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WEDF 2014 session report - Parallel session V: Building a brand - Export marketing for developing countries

  • Parallel V

    Speakers

    • Mr. Bandula Egodage, Chairman and CEO, Sri Lanka Export Development Board
    • Mr. Marcus Höpperger, Director, Law and Legislative Advice Division, WIPO
    • Ms. Mary Petitt, Global Coffee Issues Advisor, USA
    • Ms. Janet Nkubana, Managing Director and Co-Founder, Gahaya Links, Rwanda
    • Moderator: Ms. Agatha Nderitu, Danida Regional Integration Advisor, Regional Economic Integration Support Programme in East Africa (REISP); Senior Consultant, Saana Consulting Ltd.

    Overview

    Several developing countries, industry associations and SMEs have employed branding strategies to increase sales and client loyalty. The panel looked at success stories, particularly in branding indigenous products, and how effective branding and marketing are instrumental in taking businesses to regional and global levels.

    Conclusions

    • Success in branding requires long term attention to quality and understanding of markets and customers; brand positioning is important to prepare and build from the beginning of an export strategy.
    • Commitment to branding is essential to market goods and services internationally and to improve the profitability and growth potential of exports.
    • SMEs can take on large brands by smart marketing: adapting lessons learned from multinational corporations, combined with local responsiveness and innovation.
    • Trademarks and collective marks are important tools to establish ownership: to be effective in increasing margins, they must be accompanied by a branding and marketing strategy.

    Takeaways

    • Powerful brands (such as the Colombian Coffee brand and its “Juan Valdez” logo) are based on authenticity, which stems from an understanding of its heritage and how it is seen in the eyes of customers.
    • Distinct and valuable positioning is built over many years and depends on persistence and resourcefulness: the first, to overcome barriers; and the second, to seize entrepreneurial opportunities.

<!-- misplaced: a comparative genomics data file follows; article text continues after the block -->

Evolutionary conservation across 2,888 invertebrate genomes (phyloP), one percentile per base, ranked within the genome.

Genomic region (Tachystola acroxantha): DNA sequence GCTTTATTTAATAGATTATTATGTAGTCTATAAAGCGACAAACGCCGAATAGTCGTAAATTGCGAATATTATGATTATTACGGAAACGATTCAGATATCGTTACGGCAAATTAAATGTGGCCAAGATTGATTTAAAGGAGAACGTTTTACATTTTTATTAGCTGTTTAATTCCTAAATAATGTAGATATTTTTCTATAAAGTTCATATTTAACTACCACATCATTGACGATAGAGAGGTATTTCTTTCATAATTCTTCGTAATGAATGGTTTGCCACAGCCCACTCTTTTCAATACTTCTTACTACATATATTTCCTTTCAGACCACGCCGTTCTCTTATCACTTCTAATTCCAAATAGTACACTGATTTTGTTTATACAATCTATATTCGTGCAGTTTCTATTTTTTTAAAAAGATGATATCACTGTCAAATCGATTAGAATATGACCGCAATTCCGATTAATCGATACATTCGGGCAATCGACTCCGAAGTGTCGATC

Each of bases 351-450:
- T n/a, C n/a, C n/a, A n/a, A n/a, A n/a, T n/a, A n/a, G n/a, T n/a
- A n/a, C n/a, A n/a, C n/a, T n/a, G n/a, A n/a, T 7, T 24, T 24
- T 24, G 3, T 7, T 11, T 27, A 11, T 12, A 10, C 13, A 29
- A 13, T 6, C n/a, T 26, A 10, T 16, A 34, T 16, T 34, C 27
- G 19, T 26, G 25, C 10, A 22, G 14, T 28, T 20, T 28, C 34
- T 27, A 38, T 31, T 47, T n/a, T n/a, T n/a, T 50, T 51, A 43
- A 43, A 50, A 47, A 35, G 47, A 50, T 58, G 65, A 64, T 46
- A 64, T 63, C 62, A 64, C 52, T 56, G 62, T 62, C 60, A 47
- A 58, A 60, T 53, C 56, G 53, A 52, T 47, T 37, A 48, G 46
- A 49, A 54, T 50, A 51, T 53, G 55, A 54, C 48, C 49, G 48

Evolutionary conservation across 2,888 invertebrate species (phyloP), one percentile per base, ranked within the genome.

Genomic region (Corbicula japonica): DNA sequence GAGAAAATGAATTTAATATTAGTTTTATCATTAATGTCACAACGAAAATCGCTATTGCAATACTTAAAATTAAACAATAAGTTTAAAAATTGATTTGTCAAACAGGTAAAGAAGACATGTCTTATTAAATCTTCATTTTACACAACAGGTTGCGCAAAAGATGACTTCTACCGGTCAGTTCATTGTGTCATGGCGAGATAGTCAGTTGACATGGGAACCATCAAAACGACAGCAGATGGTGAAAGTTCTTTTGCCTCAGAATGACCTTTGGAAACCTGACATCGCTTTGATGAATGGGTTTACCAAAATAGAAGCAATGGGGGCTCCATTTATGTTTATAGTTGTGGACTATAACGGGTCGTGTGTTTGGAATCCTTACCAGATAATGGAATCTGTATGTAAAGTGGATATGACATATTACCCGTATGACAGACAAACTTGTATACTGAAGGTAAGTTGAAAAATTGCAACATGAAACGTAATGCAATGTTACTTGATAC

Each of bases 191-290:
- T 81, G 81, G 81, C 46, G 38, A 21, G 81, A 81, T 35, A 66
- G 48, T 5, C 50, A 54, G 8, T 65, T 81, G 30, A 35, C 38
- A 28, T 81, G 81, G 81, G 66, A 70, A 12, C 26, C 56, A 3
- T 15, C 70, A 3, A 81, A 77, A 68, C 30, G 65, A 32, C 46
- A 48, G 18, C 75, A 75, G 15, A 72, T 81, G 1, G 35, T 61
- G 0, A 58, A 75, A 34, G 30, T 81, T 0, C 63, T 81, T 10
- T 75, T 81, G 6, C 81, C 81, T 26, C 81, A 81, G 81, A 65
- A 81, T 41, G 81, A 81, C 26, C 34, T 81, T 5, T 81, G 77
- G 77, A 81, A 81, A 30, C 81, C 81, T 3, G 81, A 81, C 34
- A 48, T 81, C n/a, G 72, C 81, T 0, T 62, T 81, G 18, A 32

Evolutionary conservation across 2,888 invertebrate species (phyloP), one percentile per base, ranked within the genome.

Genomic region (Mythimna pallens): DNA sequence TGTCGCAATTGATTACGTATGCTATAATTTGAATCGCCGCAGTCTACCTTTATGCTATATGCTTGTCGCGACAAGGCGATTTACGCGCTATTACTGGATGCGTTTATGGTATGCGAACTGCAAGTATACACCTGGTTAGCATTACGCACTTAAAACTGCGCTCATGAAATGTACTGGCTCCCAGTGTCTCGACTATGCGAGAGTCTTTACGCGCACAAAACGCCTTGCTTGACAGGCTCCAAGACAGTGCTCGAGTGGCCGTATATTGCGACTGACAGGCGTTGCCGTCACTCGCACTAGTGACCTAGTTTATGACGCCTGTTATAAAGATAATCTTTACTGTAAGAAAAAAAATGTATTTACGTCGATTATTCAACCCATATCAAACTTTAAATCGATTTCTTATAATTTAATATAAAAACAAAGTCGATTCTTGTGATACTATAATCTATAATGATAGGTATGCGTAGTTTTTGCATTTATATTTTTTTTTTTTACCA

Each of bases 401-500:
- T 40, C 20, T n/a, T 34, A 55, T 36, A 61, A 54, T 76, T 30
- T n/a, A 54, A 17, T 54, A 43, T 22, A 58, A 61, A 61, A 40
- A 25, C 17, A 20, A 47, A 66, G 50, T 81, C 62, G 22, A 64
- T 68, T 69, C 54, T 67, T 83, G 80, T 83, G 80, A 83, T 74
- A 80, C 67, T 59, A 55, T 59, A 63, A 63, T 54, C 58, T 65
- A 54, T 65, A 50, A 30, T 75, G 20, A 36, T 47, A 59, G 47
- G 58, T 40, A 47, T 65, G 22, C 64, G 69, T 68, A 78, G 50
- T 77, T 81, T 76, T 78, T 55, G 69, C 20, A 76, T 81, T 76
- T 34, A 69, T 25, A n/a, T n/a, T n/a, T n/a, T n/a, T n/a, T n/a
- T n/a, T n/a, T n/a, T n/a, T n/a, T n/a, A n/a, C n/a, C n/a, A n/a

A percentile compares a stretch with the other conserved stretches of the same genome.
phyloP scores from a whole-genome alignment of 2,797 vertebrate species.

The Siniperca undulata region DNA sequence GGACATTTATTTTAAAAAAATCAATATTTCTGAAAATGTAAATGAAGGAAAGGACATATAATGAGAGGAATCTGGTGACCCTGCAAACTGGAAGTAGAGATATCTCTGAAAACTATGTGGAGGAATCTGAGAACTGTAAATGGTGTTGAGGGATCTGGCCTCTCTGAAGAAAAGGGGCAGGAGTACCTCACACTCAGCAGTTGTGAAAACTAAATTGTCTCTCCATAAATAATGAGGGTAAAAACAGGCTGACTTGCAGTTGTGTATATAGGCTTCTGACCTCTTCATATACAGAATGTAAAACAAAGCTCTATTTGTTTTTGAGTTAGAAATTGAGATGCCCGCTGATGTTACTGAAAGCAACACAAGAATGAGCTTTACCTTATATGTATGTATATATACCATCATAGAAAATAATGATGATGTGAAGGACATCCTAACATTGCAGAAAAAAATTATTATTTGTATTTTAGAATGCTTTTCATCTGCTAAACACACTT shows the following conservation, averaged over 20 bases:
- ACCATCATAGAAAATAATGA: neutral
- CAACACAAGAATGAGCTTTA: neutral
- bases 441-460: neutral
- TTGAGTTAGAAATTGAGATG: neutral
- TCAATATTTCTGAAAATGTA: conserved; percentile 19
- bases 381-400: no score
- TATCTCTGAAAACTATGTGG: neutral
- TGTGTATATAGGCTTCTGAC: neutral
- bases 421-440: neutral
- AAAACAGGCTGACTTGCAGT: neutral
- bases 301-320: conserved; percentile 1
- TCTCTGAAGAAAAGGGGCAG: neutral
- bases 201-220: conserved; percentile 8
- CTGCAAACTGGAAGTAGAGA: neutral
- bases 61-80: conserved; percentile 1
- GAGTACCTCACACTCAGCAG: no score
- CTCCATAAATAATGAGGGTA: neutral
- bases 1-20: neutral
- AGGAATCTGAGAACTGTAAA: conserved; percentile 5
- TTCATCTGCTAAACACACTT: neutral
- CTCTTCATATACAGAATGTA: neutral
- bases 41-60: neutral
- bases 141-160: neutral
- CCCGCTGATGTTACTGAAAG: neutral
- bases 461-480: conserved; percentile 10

• Brands have tangible and intangible aspects: the physical characteristics that make the product distinctive, and those that drive the emotional reaction.
    • SMEs need to understand the return on investment in branding; they need to be trained on how to evaluate the financial returns on investing in the creation of brands.
    • Registering the intellectual property belonging to brands (most commonly in the form of trademarks) is vital to ensure that the brand is not misappropriated by a competitor or others.
    • For small businesses one of the most successful methods of branding is in the personality and presence of the founder.
    • Registering trademarks across multiple countries in Africa is possible through the services of OAPI, the African Intellectual Property Organization, or ARIPO, the African Regional Intellectual Property Organization.

    Speakers' key messages

    • Ms. Petitt
      “There are things you need and things you want: effective branding touches your emotions in order to influence your wants.”
      “Persistence and resourcefulness are the two most important qualities for building a long term sustainable brand.”
      “Before considering any branding campaign, do the homework to understand what makes you special.”
    • Mr. Egodage
      “SMEs need to be guided in their evaluation of whether to invest in brand building: very often it is the least of their concerns, but when done successfully, it can allow them to capture higher prices.”
      “The Dilmah tea brand is a fine example from Sri Lanka of what can be done when an SME turns away from selling its produce as a commodity and invests in branding and packaging. This family owned company has grown over the last few decades to be the sixth largest tea brand in the world and shows many aspects of excellence in branding.”
    • Ms. Nkubana
      “By ignoring that it had any importance or value, I became a victim of the success of my own brand: others started selling Rwandan baskets copying our business.”
      “Be your brand! People began to know me as the “basket lady” and it was an image that was known in international media like CNN. I am proud to wear my products, I am proud to talk about my products. I wear clashing colours that stand out: everybody asks me where my clothes came from, and it creates an opportunity to introduce our company.”
      “For our first sales exhibition in Macy’s in New York, our products arrived in the boxes that I had managed to assemble for the shipping: old TV boxes and some which had contained diapers. I was so ashamed, until our President Paul Kagame showed up. Even without a clear brand, he was my brand.”
    • Mr. Höpperger
      “Avoid surprises and difficulties later: ensure that you register the IP behind your branding early in the process of its development.”
      “Registering a mark associated with a whole country may be legally and practically difficult: quality and identity has many variations within a country.”
      “It is almost certainly more efficient and effective to register a mark belonging to a single entity, such as an enterprise, rather than relying on collective marks such as geographical indications.”
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